Employer/Manager Workers Small Business Supervisor JHSC Member Health and Safety Ergonomist Healthcare Professional Engineering Professional






Joint Health and Safety Committee & Health and Safety Representative


A worker with a clipboard in a manufacturing facility highlighting the role of workers as health and safety representatives in MSD prevention.

Rights and responsibilities


In Ontario, “The health and safety representative, or the joint health and safety committee (JHSC) where applicable, contribute to workplace health and safety because of their involvement with health and safety issues, and by assessing the effectiveness of the IRS.” For more information, please refer to the Occupational Health and Safety Act (OHSA) and the Internal Responsibility System (IRS).





Five Fast Facts for Joint Health and Safety Committees & Health and Safety Representatives


FACT 1:

  • MSD hazards are still covered by the “General Duty Clause” 25(2)(h), It remains the employer’s responsibility to identify and control their hazards

FACT 2:

  • Key MSD hazards include high forces exerted by workers, awkward postures, repetition, vibration, local contact stress and cold. One or more of these are seen in tasks such as lifting from the floor; twisting when lifting; working with arms overhead; gripping or holding objects or tools for extended periods, especially in a non-power grip; using vibrating tools; prolonged standing and long hours working with a computer. There are specific approaches to recognizing and assessing MSD hazards and selecting and implementing controls. Assessment methods range from simple hazard identification questions to quantitative methods. Training on these specific topics by competent instructors should be done. Participation of workers in MSD Prevention activities is especially important. 

FACT 3:

  • Changes to the work environment are the preferred approach to MSD hazard control as “lifting properly” and job rotation have not  been shown to be effective as  MSD hazard controls. Therefore they should not be used as the only control.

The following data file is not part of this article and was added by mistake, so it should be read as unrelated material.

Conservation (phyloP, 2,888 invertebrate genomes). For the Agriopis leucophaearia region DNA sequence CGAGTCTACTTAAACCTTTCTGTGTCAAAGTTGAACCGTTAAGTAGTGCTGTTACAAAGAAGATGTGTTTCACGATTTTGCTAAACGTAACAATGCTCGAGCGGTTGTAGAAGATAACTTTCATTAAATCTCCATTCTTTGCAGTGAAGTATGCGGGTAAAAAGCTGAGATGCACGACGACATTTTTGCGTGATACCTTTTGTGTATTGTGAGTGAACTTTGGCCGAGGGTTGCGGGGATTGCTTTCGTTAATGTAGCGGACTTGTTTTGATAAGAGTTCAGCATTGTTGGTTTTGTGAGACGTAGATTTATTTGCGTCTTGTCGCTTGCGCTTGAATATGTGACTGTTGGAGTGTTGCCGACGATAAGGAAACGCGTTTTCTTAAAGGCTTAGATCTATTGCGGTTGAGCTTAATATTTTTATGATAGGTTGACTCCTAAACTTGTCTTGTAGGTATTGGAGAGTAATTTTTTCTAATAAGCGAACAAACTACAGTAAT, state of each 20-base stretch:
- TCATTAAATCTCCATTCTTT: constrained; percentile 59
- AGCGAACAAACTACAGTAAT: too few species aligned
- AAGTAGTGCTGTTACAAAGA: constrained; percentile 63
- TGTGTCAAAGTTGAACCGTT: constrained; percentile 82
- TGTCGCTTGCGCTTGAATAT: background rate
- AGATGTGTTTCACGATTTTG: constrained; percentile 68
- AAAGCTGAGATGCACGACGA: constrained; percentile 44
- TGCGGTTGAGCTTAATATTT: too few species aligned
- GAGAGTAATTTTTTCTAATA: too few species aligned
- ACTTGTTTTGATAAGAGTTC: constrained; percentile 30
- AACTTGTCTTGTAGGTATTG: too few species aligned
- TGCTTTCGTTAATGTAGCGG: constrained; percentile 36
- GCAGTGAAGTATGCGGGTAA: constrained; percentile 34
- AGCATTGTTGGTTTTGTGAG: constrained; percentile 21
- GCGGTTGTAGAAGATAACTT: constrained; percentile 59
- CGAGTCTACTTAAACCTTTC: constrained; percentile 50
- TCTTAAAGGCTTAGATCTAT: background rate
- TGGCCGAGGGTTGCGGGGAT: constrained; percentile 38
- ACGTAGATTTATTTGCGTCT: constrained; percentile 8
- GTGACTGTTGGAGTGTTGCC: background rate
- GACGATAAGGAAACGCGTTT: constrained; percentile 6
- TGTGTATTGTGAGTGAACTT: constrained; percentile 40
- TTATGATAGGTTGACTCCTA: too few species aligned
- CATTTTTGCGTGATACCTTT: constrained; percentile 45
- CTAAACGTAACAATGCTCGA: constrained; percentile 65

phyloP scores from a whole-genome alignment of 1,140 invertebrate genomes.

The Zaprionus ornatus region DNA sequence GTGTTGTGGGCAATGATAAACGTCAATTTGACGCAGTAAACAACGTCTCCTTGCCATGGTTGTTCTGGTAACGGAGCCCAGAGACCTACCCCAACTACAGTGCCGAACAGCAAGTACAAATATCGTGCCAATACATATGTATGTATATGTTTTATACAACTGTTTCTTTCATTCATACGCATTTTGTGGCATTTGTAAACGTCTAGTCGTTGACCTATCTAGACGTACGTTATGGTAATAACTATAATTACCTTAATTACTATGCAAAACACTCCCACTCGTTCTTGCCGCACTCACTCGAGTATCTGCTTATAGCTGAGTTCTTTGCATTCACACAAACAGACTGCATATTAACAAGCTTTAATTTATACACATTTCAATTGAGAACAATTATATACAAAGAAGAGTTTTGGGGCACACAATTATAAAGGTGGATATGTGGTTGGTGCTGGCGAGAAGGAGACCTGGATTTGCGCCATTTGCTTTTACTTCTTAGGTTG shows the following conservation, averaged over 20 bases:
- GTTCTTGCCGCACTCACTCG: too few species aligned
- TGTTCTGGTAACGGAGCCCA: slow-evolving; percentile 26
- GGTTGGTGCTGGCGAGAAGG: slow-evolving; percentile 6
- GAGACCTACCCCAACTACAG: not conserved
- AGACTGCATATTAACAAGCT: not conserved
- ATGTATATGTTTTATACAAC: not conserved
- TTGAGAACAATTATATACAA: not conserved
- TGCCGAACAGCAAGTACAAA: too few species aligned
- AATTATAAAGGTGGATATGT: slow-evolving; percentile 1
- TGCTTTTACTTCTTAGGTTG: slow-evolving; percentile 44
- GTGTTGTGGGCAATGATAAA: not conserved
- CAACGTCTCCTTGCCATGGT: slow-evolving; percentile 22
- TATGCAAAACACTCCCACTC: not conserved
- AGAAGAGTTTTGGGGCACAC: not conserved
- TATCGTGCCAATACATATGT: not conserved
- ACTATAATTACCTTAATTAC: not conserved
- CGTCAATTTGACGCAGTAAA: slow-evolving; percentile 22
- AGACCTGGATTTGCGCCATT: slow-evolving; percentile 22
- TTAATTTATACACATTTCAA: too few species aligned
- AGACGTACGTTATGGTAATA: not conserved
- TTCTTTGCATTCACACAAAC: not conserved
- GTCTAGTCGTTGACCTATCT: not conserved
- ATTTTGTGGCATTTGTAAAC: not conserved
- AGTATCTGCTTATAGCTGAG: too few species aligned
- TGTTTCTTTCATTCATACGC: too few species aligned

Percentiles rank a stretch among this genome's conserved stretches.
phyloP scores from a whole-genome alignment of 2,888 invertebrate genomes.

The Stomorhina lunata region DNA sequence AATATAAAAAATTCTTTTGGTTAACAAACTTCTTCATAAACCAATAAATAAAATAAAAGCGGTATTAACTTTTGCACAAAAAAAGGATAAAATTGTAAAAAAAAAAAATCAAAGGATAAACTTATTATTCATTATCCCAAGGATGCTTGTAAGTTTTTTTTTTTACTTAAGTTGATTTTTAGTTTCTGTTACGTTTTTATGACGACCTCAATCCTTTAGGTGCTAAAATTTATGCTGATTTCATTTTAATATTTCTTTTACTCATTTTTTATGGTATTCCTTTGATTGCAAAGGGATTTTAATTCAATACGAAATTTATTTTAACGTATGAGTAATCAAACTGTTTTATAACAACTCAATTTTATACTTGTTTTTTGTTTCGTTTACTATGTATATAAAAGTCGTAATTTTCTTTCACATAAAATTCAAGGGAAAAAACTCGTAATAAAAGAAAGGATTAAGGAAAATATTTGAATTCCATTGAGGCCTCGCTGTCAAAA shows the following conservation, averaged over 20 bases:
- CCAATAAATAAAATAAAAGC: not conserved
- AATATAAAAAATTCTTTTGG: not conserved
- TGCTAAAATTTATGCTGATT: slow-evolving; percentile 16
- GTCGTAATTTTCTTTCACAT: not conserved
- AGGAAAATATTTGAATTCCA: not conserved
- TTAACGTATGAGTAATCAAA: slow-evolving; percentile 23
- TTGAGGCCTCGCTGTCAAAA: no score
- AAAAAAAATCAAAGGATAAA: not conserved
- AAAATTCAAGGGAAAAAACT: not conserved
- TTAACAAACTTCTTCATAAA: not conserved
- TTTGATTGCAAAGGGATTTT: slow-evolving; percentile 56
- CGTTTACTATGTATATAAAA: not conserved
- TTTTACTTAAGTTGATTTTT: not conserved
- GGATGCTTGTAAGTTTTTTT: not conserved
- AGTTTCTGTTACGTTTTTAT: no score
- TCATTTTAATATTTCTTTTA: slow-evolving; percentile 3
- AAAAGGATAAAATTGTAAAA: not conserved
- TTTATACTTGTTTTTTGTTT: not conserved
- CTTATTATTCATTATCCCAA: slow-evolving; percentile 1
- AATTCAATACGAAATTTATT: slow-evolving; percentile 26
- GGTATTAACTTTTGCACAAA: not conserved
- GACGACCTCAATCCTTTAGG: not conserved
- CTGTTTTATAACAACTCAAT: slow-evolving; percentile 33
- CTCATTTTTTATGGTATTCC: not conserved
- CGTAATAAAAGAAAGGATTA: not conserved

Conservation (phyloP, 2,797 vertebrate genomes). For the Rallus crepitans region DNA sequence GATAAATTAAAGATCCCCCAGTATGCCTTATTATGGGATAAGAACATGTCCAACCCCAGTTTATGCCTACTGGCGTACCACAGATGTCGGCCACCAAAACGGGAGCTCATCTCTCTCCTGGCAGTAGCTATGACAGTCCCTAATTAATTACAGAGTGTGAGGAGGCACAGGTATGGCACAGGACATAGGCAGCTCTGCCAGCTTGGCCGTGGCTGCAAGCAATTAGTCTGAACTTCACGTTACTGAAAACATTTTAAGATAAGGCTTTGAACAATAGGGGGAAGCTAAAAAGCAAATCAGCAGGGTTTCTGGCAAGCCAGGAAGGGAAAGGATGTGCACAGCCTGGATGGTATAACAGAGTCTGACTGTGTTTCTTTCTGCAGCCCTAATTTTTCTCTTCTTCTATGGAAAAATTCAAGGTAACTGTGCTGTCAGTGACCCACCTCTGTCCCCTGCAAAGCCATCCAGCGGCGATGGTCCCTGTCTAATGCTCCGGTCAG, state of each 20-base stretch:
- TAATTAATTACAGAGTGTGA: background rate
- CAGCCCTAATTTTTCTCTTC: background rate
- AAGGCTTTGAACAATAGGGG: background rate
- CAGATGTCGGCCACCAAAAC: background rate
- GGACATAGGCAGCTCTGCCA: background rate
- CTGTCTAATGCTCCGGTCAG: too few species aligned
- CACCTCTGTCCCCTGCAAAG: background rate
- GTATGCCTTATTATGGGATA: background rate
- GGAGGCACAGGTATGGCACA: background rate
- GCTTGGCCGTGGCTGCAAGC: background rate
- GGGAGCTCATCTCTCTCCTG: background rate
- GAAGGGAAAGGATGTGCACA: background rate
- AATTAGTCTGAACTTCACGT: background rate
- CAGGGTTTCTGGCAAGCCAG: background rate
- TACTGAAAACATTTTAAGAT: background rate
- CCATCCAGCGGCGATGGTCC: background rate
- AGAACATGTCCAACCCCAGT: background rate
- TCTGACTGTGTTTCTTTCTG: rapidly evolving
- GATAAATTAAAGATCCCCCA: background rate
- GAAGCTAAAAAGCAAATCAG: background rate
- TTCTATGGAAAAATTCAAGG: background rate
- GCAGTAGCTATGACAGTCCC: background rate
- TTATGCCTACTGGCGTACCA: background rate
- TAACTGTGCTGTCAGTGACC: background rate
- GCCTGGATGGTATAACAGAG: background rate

FACT 4:

  • Prevention of MSD and reduction of MSD can be problematic for some H&S Representatives and OHSCs. This might be due to their unfamiliarity with the specific approaches to recognizing MSD hazards and controls. MSD Prevention might also be perceived as too big a problem, as most jobs have some degree of MSD hazard. Specific training in these topics is necessary. 

FACT 5:

  • Prevention of MSD is sometimes been made the responsibility of a separate “Ergonomics” committee or program.  This has the advantage that it permits a sub- group of the committee to focus on ergonomics as a way of preventing MSD. The downside is that this small group may become separated from the main health and safety program, fall “off-the radar”, and become ineffective.

Joint Health and Safety Committees & Health and Safety Representatives may find the following sections of the Guideline of interest:


  • The Quick Start Guide 

    • This resource is written in non technical language and may be useful in recognizing some key aspects of workplaces that are important for the development of MSD.

  • Guideline Processes Based on Management System 

    • Management processes such as Plan, Do, Check, Act (PDCA) , Occupational Health and Safety Management Systems (OHSMS) such as CSA Z1000, CSA Z1004, ISO 45001, are receiving more interest in Ontario. It has recently been argued that for maximum effectiveness and sustainability, MSD prevention should be integrated into the organization’s management system.  The Guideline is written as using the structure and language of management systems, and the specific resources to prevent MSD within the management are specifically identified.



Joint Health and Safety Committees & Health and Safety Representatives may also find the following of interest:




Employer/Manager Workers Small Business Supervisor JHSC Member Health and Safety Ergonomist Healthcare Professional Engineering Professional






                    



MSD prevention site factsheet

What's New?

Welcome to the BETA site for the new MSD Prevention Guideline. We are working hard to develop it further. Look out for videos of MSD Hazards, sections on MSD Controls and for case studies.


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MSD prevention site factsheet

Introduction Factsheet

Download the factsheet introducing the new MSD Prevention Guideline for Ontario.



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Success Stories

Read success stories and case studies about preventing MSD. These stories may apply to your workplace and help you make the right decision. 

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Frequently Asked Questions

There are lots of myths about preventing MSD at work. With good information and actions, MSD can be prevented

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DISCLAIMER: CRE-MSD receives funding through a grant provided by the Ontario Ministry of Labour. The views expressed are those of the authors and do not necessarily reflect those of the Province.


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